Fear Can Turn Us All Into 'Good Germans.'
We Must Resist It

by Harley Sorensen

CommonDreams.org, April 29, 2002


One of life's mysteries, for me, is how masses of people can do the incredibly cruel things they do. Individual brutality makes a certain amount of sense in that it's limited to one person. But mass brutality?

I think this subject first came to mind after I read Adolf Hitler's Mein Kampf and William L. Shirer's The Rise and Fall of the Third Reich, A History of Nazi Germany.

There was nothing in either book that told me how such a highly civilized and culturally advanced nation as Germany could sink to the level of the Nazis.

"How could that happen?" I wondered.

"What is there about the Germans that allowed them to become the monsters they became? How are they different than the rest of us?"

So I spent a month pondering the question.

The answer I came up with satisfied me then, and it satisfies me still: There is nothing different about the World War II Germans. What happened to them could happen to anyone. It could happen to us. We are no better than them.

As Pogo so famously said (about pollution) on Earth Day in 1971:

"We have met the enemy and he is us."

I'm reminded of all this now because of the way we Americans blindly follow George W. Bush into battle all over the world. We're fighting in Afghanistan for sure, probably in Pakistan, in the Philippines, in Colombia, and soon in Iraq if the signals we're hearing mean anything. I'm sure I've missed other combat zones, and there is good reason to believe we've conducted clandestine operations in Venezuela.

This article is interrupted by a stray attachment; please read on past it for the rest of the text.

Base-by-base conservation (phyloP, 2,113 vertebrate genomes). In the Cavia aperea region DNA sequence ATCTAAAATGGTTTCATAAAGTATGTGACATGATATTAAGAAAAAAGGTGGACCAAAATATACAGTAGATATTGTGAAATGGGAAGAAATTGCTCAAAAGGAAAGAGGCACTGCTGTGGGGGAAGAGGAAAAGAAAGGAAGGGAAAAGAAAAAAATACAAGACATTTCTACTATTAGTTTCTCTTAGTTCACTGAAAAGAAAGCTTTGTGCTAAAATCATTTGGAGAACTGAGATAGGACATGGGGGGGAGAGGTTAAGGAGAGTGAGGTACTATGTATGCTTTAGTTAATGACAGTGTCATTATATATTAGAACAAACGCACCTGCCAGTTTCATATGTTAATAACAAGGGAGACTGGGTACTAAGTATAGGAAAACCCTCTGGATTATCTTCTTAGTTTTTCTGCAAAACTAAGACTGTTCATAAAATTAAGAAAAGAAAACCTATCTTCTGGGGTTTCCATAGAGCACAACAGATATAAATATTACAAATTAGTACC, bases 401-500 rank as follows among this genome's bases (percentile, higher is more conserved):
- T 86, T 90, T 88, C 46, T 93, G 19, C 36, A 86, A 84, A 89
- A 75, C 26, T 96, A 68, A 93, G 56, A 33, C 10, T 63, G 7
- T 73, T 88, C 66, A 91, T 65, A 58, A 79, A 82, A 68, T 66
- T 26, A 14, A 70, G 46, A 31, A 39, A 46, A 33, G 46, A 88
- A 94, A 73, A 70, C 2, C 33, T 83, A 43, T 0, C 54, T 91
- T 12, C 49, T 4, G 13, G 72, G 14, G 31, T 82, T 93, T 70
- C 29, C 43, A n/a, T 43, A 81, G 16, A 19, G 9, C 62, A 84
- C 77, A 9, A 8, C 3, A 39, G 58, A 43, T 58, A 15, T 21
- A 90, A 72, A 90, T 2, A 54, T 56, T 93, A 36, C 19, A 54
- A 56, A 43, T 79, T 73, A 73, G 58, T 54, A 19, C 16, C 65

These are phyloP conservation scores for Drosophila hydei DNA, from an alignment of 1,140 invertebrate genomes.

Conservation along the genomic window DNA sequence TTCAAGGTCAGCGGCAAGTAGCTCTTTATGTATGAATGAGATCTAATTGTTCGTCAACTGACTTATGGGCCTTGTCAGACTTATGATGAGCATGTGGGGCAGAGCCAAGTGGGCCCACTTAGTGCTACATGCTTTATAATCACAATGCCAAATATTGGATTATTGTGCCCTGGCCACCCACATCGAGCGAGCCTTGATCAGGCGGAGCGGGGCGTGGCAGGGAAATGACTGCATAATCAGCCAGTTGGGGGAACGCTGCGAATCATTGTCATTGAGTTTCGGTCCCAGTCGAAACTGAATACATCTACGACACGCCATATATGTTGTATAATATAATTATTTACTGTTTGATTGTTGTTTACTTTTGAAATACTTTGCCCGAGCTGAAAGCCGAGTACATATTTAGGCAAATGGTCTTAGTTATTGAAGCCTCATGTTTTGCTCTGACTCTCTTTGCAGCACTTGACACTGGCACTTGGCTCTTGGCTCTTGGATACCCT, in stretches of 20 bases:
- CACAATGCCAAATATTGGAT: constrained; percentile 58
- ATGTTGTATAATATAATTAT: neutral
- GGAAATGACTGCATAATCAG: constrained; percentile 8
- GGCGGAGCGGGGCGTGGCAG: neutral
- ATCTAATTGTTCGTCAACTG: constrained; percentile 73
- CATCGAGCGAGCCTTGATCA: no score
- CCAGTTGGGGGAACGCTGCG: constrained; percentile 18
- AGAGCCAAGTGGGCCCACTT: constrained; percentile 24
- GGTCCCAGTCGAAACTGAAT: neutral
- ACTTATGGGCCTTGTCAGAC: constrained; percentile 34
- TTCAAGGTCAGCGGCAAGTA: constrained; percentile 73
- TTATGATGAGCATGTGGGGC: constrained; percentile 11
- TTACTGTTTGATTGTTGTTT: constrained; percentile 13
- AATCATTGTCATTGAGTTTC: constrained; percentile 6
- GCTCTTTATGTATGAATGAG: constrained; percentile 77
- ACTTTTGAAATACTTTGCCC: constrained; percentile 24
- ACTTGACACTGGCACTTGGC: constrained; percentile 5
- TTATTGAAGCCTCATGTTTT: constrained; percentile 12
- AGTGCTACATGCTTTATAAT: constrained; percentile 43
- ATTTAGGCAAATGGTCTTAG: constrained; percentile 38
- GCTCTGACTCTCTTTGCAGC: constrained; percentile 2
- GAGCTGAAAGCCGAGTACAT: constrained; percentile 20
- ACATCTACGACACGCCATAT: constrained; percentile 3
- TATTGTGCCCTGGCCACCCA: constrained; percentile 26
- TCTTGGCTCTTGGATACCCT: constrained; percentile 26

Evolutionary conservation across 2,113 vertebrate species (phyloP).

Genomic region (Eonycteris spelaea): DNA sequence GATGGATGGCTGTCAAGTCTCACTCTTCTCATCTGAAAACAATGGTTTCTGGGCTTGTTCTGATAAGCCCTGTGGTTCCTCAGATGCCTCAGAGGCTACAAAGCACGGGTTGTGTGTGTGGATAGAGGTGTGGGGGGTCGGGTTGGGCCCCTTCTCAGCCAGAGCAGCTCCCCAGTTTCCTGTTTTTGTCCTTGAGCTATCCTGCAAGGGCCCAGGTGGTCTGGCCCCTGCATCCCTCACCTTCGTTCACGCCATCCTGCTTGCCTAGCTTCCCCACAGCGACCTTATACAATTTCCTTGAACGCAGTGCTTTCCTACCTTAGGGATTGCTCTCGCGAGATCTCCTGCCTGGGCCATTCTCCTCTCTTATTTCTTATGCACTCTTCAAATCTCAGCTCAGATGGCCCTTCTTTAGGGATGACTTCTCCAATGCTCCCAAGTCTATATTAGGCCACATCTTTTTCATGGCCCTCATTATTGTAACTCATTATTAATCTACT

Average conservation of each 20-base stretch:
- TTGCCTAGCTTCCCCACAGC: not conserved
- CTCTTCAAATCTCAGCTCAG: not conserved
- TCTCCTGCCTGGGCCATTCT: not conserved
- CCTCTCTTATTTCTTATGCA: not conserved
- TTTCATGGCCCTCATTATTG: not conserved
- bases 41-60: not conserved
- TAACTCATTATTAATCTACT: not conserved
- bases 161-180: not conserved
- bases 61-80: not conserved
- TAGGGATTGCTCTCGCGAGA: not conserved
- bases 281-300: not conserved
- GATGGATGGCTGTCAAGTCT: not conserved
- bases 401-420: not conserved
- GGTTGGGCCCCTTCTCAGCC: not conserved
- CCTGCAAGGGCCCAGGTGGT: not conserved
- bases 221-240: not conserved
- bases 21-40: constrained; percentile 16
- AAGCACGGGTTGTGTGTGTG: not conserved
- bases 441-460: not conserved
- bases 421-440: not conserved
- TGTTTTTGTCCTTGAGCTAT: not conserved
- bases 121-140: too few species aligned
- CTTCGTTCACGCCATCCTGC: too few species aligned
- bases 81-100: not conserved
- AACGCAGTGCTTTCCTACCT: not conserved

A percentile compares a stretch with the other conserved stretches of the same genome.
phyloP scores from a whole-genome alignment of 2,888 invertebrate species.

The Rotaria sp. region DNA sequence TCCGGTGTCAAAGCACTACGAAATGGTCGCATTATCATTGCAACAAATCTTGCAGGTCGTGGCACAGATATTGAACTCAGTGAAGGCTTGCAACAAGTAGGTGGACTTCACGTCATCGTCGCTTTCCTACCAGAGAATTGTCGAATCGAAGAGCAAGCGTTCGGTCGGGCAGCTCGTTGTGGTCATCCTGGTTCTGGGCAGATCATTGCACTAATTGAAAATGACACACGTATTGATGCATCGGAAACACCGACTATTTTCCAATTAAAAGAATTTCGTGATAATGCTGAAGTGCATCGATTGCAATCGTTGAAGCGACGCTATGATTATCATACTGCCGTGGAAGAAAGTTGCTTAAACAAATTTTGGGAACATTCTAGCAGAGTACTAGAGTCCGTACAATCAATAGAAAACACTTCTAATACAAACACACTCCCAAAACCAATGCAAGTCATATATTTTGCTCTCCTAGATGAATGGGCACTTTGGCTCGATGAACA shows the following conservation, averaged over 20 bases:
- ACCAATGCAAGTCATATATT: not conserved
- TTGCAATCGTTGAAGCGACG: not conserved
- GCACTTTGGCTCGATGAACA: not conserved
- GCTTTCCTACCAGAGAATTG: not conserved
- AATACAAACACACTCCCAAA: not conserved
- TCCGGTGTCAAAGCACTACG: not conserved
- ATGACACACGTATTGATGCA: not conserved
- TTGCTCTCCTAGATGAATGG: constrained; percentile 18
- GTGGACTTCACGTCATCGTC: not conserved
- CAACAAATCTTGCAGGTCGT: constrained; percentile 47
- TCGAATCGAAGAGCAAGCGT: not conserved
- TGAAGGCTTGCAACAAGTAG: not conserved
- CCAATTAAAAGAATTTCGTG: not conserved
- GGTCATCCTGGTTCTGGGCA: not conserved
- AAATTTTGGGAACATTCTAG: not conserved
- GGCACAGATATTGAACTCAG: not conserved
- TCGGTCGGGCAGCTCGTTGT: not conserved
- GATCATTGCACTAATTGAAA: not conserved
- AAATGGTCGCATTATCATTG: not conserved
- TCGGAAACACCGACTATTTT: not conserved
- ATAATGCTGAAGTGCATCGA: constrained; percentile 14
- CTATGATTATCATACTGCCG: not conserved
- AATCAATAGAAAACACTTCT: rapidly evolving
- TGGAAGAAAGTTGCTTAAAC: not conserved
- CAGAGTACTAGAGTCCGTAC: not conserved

Similarly, our friends and allies in Israel blindly follow the lead of the serial war criminal, Ariel Sharon, by fighting and committing atrocities against their neighbors, the Palestinians.

The formula to become a brutish leader, as Jean-Marie Le Pen proved recently in France, is a two-step process. First, you convince the masses they are in grave danger (Le Pen used immigrants as his boogie man), then you promise to save them.

That's exactly what Hitler did, and it's exactly what Bush and Sharon are doing.

Generally speaking, people who feel fear seem willing to throw away all their morals and principles. If you don't believe that, go to the airport and watch thousands of otherwise proud people line up like sheep to be publicly humiliated in the name of safety.

But not everybody buys into the Save-Me-From-The-Evildoers syndrome. To make that point, let me refer to a remarkable e-mail I got last week.

It's from a Jewish man. I won't name him, because what he said could cause him trouble.

"I am a 'recovering Jew'," he wrote, "one who was born in the U.S. However, through a series of events having mainly to do with (a) being indoctrinated with 'Jewish values' in religious school, and (b) traveling to Europe and seeing the concentration camps and then by overreacting and immigrating to Israel, I came to the conclusion that religion itself is responsible for more suffering than I could ever imagine on my own."

"The absolute fact of the matter is that I could never reconcile the fact that Jews would call themselves special, while everyone else is different. Particularly, I could not understand how these people could claim to speak to The Almighty while declaring everyone else as somehow inferior, in that regard at least."